LSAT Prep Test 28 (June 1999) - S2 - Logic Game 3

Martin01Martin01 Member
in Logic Games 343 karma
LSAT Prep Test 28 (June 1999) - S2 - Logic Game 3

As explained in the video, there are so many probabilities on where to put the entities that attempting to make all of the inferences at the beginning becomes an hindrance because too much time is taken up.

I am getting a lot better at games because I attempt to make as many inferences as possible at the beginning.

My question is, what should I look for when a game is designed, such as LSAT Prep Test 28 (June 1999) - S2 - Logic Game 3, to make a person waste a lot of time making inferences?

Skipping making inferences/ not splitting up boards seems to be very dangerous!


  • c.janson35c.janson35 Free Trial Inactive Sage Inactive ‚≠ź
    2398 karma
    Good question Martin!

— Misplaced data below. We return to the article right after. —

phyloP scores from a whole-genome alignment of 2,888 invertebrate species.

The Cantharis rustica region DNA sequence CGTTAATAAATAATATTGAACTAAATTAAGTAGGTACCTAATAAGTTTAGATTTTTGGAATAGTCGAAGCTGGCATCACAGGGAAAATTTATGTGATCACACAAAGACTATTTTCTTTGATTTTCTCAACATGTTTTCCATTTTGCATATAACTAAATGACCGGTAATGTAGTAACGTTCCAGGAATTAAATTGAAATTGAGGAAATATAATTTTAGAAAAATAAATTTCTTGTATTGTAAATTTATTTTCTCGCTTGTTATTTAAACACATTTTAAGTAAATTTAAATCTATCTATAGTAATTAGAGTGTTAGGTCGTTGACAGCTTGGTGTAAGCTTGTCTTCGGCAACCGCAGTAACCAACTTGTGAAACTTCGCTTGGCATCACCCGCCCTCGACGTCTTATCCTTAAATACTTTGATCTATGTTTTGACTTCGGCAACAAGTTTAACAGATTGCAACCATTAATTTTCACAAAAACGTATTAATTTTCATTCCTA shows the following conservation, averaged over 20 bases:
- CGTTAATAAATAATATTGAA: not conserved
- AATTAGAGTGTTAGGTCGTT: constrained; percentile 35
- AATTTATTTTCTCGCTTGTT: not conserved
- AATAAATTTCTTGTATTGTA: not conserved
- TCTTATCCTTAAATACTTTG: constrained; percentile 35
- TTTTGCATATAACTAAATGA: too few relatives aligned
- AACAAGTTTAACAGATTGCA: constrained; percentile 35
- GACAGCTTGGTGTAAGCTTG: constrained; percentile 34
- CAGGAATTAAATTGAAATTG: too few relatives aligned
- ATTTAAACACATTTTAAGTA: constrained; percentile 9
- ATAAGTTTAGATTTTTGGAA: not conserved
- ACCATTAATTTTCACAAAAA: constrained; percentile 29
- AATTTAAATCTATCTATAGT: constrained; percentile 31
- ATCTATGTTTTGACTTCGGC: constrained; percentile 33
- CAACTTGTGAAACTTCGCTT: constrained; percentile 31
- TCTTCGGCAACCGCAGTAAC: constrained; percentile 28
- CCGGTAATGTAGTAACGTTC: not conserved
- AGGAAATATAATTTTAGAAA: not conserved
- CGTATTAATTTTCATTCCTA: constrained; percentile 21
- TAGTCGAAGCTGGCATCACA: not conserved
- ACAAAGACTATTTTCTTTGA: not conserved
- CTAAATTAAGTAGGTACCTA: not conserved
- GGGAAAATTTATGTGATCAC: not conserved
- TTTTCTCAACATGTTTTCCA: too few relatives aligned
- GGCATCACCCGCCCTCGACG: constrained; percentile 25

You should always try to make inferences and split game boards accordingly, but sometimes the rules do not play well enough together to be able to do so. In this case, for example, the big inference is only that you have to choose 2 of the 3 restaurants to go into Wednesday, but since the 2 wed slots are not interchangeable, there's too many game boards to try to place SV SZ VZ and then VS ZS ZV into Wednesday. Furthermore, there aren't any cascading inferences that really come about by doing so. The same goes for trying to split the game board off of the G-J rule. This restricts G to three locations, Monday morning or afternoon, or Tuesday morning, because no hotels can go in W. But again, there's so much variability with the rules that doing this doesn't push out any further inferences. And that's ok! You can tackle the game with just knowing that G is limited to these 3 spots for example. Or you can proceed without trying to do this. Basically if you are thinking about splitting, do so, and don't see how the other rules are triggered by the newly imposed restrictions, then just move on.
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